My daughter, Eden, now in second grade, was born with a rare genetic deletion—so rare it does not have a name. She lives on a feeding tube, endures various chronic medical challenges, cognitive impairment, severe autism, and requires around-the-clock care.

I have often felt like a shut-in over the past almost-decade since she was born—I have missed countless social gatherings, activities and events for my other child, and even everyday outings like going to the grocery store as a family. Our house looks and runs like a very loving, slightly disorganized hospital, complete with the syringes, nebulizers, and medications to prove it.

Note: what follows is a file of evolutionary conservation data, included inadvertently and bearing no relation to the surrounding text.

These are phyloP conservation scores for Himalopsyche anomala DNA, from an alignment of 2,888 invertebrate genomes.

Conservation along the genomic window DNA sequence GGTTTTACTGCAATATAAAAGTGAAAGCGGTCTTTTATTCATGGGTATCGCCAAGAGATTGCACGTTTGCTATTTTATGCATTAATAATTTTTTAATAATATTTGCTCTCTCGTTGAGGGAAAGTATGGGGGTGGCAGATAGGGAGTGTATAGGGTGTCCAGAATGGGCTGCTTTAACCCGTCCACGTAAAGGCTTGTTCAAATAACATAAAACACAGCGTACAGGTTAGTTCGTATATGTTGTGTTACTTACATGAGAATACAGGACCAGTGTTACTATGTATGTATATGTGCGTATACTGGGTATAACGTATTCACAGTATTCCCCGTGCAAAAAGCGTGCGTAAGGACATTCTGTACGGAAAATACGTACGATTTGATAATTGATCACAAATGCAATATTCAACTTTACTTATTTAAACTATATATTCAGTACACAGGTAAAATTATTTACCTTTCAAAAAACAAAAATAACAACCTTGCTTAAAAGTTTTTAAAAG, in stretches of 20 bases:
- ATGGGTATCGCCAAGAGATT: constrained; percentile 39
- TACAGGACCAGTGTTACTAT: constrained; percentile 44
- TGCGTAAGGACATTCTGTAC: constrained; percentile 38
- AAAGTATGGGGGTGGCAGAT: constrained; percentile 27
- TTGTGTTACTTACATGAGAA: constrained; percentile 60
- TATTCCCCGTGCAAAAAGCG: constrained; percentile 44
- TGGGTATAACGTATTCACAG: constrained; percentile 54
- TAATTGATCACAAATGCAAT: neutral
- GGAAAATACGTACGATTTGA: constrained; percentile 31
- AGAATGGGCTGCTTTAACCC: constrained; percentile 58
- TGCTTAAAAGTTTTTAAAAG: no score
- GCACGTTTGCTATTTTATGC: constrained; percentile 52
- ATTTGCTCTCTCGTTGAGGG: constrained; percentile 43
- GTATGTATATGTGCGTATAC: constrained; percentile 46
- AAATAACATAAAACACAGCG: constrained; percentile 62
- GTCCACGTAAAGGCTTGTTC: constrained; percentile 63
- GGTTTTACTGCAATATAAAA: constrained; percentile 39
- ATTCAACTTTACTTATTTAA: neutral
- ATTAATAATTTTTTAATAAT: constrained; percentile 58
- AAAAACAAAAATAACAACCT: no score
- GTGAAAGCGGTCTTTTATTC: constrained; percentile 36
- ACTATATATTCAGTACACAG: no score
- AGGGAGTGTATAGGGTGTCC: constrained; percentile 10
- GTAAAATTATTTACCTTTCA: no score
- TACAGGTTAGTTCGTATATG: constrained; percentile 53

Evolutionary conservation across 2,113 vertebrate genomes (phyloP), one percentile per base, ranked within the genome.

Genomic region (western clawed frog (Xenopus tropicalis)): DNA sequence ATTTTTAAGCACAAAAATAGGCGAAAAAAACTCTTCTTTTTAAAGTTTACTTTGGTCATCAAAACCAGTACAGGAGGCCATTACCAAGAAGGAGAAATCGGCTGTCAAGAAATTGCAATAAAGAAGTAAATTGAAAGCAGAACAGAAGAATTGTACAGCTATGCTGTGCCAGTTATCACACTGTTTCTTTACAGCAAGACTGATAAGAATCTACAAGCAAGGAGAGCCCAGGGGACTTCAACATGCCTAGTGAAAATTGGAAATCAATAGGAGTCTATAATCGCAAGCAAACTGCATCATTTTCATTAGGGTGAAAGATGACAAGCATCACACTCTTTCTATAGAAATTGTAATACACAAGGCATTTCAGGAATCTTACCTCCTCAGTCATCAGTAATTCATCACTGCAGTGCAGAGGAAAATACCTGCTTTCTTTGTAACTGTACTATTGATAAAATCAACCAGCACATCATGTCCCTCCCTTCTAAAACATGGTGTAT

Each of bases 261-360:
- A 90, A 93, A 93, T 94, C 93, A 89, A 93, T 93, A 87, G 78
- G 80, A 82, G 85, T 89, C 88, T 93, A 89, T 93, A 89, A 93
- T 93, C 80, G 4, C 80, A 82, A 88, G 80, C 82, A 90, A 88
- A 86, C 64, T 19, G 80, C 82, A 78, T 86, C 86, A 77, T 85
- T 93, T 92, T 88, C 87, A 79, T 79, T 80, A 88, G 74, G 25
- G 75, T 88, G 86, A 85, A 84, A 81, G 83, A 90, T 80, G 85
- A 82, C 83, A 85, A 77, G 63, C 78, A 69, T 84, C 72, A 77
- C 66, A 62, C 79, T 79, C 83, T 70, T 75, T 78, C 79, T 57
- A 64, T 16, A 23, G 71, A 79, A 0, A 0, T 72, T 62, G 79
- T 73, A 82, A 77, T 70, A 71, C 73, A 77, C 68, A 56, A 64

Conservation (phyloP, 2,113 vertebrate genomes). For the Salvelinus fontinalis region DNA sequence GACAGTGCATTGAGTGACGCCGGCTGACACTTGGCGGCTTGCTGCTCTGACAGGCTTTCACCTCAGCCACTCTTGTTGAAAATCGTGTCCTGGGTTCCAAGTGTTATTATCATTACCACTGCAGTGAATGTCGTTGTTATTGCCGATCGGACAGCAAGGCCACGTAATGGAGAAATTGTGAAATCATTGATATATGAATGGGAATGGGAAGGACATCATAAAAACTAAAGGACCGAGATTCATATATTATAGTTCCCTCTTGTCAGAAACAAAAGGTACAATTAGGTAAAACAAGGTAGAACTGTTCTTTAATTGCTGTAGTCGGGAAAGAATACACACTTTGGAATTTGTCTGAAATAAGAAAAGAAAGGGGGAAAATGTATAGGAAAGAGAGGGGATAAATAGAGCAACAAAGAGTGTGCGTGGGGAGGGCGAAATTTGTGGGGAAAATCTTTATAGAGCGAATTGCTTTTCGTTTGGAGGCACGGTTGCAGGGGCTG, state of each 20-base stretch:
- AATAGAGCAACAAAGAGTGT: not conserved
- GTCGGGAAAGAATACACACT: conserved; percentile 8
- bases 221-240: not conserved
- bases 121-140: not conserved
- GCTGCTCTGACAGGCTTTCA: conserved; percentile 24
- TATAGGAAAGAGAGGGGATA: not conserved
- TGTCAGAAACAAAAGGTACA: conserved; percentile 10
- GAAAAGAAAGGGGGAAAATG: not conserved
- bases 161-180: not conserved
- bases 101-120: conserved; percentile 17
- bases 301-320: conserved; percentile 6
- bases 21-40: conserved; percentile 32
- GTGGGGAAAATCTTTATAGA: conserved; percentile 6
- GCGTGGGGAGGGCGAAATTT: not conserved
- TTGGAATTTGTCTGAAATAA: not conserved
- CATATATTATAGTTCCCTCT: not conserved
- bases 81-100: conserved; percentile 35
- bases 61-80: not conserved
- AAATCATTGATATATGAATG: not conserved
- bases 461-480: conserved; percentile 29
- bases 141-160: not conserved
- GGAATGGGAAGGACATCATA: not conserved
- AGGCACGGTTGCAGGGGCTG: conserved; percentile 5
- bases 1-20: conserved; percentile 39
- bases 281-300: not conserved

Over the years, I have discovered that what makes life manageable is to spend time with others and take breaks from the demands of someone else’s needs. Yet, this is difficult to access because of the shortage of personal care attendants (PCA) and home health care workers.

Read more in Newsweek.

Written by External Article
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